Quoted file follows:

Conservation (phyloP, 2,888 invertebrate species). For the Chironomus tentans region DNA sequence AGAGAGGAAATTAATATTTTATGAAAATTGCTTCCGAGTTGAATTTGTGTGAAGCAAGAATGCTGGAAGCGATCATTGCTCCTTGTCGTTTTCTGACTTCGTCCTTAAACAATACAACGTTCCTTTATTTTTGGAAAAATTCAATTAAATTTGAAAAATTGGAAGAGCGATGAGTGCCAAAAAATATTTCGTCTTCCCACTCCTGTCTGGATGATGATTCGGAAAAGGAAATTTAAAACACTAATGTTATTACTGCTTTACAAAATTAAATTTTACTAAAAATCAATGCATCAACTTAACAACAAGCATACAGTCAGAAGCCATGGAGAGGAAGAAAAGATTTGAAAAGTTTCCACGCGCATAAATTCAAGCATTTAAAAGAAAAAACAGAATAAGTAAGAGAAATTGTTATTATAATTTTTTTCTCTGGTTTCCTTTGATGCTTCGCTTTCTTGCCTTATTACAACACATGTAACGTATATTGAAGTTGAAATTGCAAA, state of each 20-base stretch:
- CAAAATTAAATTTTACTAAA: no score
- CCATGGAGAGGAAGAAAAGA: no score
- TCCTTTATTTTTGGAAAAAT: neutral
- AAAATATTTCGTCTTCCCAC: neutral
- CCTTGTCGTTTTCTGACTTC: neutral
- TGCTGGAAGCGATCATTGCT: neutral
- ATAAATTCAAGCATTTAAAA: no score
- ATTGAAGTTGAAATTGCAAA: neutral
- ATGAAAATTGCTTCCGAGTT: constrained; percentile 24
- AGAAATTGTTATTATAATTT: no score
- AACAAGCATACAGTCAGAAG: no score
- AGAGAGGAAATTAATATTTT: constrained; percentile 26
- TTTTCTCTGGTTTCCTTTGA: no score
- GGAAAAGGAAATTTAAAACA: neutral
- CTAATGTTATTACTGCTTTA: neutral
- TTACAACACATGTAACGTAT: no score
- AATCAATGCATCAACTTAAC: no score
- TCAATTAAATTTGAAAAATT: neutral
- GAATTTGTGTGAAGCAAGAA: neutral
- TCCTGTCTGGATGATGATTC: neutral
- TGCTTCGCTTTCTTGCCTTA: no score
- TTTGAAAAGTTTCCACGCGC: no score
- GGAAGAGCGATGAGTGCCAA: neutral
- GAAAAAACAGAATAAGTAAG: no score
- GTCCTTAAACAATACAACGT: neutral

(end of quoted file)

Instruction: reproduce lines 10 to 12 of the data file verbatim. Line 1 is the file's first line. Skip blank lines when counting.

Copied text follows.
- ATGAAAATTGCTTCCGAGTT: constrained; percentile 24
- AGAAATTGTTATTATAATTT: no score
- AACAAGCATACAGTCAGAAG: no score